But other sectors cannot hide their resentment at the resounding triumph of the anti-racist struggle. The Wall Street Journal editorial on April 20 lamented that Chauvin’s conviction will not be seen as a demonstration that the system works, but as a triumph of “illegal” protests. This conservative sector understands that the lesson that millions have drawn from this experience is not the most convenient for the bourgeoisie.
While talking about reforms and overcoming racism, the regime continues to tighten its screws with the recent approval of 29 repressive state laws attacking the right to protest. The number of new anti-democratic laws could rise to a hundred if the pending bills are approved. The law, for example, passed in Florida the day before the Chauvin ruling, allows for the criminalization of people who take part in protests that turn violent, without the person incriminated having committed any violent act.
Thousands of racist murders as brutal as the one perpetrated against George Floyd remain unpunished, even if not all have been recorded on video. The struggle to put racist and murderous police officers in jail continues, strengthened by the conviction of Chauvin. Nor should it be forgotten that during the 2020 anti-racist protests there were thousands of arrests, after which hundreds of people have been criminalized and many remain behind bars. It is important to continue to fight for a general amnesty for all anti-racist fighters. The demand for drastic cuts in police budgets to reinvest the money in necessary social assistance in the context of the economic crisis is still valid.
Illusions that Chauvin’s conviction marks a turnaround, nurtured by Biden, his Democratic Party administration and other establishment politicians, have no basis in reality. Racist police brutality has not stopped. Near the courthouse where Chauvin was convicted, just a month earlier, Duarte Wright, a 20-year-old African-American man arrested for allegedly having an expired license plate, was murdered. Almost simultaneously with the reading of the verdict against Chauvin, in Columbus, Ohio, police officers shot and killed Ma’hkia Bryant, a black teenager who had called the police to intervene in the middle of an altercation. After the murder, a police officer shouted “Blue Lives Matter”, a slogan used by the extreme right to vindicate racist police brutality.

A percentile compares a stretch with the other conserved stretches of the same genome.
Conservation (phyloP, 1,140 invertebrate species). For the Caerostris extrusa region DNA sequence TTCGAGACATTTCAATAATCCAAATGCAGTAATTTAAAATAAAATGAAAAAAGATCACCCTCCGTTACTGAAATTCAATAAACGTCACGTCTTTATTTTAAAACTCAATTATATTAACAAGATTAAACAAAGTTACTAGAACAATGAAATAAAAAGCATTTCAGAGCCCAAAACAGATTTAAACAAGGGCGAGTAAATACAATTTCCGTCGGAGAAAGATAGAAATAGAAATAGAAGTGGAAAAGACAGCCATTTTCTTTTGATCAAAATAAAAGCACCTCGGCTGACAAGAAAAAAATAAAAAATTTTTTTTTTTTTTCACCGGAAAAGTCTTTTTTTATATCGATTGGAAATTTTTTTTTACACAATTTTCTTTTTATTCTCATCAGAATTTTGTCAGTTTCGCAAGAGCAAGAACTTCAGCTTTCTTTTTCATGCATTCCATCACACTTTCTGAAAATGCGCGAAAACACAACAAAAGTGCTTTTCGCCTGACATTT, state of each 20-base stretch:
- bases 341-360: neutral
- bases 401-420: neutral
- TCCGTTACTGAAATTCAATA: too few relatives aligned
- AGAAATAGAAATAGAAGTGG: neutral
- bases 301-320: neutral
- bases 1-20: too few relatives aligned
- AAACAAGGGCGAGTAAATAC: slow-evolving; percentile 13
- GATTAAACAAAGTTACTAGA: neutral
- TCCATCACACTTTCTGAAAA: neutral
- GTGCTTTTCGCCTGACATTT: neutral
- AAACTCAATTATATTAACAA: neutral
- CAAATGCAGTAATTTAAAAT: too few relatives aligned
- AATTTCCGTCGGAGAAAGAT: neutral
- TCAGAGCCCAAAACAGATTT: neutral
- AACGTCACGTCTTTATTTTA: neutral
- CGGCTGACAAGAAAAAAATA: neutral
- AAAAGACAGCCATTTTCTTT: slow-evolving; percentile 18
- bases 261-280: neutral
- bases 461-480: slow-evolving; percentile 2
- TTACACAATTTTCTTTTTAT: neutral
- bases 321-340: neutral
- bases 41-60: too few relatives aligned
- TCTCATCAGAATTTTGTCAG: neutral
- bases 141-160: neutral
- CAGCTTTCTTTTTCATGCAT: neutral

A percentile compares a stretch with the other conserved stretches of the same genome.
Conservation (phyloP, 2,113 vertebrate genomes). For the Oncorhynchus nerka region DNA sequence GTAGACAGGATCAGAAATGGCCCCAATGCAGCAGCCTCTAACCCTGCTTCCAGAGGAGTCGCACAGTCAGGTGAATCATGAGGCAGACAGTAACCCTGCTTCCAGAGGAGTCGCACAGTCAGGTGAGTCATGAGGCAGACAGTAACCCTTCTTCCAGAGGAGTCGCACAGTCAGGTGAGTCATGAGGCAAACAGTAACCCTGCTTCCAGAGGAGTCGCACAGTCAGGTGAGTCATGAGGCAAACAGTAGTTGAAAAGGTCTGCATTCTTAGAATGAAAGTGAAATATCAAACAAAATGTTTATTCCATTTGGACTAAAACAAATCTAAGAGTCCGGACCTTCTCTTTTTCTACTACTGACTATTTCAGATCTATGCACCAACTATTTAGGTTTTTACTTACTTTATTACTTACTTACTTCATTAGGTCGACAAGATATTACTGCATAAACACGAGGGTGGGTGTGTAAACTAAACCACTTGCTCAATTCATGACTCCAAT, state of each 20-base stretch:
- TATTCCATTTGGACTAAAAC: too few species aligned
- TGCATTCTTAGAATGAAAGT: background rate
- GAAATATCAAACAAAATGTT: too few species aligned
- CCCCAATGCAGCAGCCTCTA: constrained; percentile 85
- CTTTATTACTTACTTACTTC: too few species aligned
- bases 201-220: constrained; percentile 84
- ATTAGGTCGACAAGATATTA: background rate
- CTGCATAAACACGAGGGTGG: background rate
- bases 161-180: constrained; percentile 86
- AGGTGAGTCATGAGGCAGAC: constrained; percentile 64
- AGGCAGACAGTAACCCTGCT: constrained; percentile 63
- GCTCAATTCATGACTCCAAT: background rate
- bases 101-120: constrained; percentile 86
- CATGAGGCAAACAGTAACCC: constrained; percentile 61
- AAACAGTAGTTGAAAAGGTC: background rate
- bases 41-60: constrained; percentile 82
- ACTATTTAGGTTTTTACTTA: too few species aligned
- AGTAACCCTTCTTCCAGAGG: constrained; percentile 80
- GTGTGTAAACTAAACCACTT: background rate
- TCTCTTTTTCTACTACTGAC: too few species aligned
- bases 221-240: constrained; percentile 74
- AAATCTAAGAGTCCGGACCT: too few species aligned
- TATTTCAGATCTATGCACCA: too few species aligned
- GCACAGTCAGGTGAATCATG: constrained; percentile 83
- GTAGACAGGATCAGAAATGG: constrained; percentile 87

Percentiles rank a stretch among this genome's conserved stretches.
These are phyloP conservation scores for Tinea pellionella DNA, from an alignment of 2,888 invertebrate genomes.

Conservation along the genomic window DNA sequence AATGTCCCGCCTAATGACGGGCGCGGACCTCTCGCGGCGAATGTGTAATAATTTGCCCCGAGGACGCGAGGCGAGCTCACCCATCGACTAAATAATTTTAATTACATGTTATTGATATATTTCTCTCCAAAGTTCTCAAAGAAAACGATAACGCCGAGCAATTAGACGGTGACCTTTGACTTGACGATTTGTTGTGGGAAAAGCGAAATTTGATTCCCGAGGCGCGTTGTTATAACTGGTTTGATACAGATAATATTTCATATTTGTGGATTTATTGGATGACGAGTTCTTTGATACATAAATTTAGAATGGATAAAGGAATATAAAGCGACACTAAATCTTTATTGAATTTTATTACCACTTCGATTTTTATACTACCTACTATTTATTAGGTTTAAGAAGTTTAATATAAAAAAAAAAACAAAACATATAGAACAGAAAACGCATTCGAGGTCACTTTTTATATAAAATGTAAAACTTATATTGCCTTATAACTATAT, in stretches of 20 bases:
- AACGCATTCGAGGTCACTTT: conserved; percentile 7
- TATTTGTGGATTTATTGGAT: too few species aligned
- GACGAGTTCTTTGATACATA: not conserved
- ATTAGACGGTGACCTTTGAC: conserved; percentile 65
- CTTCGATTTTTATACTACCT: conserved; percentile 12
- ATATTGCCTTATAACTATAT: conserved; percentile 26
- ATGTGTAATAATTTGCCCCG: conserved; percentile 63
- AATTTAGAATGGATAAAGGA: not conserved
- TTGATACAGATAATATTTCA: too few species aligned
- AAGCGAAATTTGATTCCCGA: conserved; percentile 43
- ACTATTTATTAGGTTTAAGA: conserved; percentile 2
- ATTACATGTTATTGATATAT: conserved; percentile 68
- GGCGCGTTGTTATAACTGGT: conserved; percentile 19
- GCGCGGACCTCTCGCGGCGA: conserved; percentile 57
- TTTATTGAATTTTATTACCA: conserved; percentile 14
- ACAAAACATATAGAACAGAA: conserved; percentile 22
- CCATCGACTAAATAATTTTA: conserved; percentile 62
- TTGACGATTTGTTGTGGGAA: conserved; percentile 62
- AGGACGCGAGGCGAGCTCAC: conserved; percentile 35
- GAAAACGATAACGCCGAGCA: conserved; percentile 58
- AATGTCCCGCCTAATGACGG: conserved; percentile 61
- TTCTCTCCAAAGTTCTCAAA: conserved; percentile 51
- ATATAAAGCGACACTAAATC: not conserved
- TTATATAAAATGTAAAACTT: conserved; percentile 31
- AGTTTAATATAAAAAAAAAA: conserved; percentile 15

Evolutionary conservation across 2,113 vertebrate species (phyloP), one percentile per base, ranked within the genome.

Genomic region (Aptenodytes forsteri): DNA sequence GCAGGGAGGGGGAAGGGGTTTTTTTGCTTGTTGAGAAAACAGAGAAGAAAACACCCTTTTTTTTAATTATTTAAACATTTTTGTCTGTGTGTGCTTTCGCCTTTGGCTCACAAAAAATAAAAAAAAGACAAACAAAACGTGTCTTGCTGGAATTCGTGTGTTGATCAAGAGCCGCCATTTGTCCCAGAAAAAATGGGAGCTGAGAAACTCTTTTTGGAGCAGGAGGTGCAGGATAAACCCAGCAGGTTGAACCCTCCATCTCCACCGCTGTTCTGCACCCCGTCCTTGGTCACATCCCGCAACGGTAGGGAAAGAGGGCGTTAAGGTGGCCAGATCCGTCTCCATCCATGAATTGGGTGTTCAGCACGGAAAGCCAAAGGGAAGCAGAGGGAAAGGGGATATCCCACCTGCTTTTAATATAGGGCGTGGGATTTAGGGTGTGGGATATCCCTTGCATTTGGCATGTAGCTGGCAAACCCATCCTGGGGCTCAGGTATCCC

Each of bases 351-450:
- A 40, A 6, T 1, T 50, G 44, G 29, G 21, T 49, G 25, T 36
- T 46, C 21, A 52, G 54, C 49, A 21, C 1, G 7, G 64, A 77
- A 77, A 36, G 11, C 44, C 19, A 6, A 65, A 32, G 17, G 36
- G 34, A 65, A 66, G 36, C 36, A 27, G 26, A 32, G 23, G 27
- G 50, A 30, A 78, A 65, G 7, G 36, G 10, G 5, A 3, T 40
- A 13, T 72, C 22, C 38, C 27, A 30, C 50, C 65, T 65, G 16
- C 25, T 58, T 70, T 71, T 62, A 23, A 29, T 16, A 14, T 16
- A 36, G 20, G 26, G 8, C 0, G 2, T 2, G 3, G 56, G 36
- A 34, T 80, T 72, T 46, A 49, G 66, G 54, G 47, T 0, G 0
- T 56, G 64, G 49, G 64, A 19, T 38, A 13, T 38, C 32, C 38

There are around 800,000 police officers in the U.S., a veritable army whose enemy is the poor and working people, whom the capitalists need to keep at bay in amidst abysmal social inequality, deprived of social rights such as access to free public health care; with miserable wages and precarious labor regimes. The most oppressed and exploited sectors of the working class are African Americans, immigrants and indigenous people, against whom the organized violence of the capitalist state rages, whether under Democratic or Republican governments.
No police reform can aim to change this function of the capitalist repressive apparatus. This fuels the youth’s legitimate hatred of the police and the desire to eliminate it that underlies the abolition slogans. But the capitalist and imperialist Biden administration, no matter how much pressure is exerted on it, will not carry out a reform that would change the social function of the police, much less abolish it and give up a fundamental tool for keeping the mechanisms of exploitation in operation. In Minneapolis, in the heat of the protests, the city council declared it would eliminate the police and replace it with a community force. As soon as the correlation of forces in the streets changed, the project was abandoned.
The anti-racist rebellion won Chauvin’s conviction. It was a decisive factor in Trump’s political and electoral defeat. It has been a source of inspiration for activists from all over the world. Its fruits have not yet been fully harvested and many battles lie ahead. The destruction of the police is a revolutionary task that can only be carried out by workers, youth and oppressed communities if they can build their own political organizations and defend themselves from the violence of the capitalists and their governments, ultimately establishing workers’ and people’s power. Only then will we be able to say that justice has been served to the victims of this system of oppression and exploitation.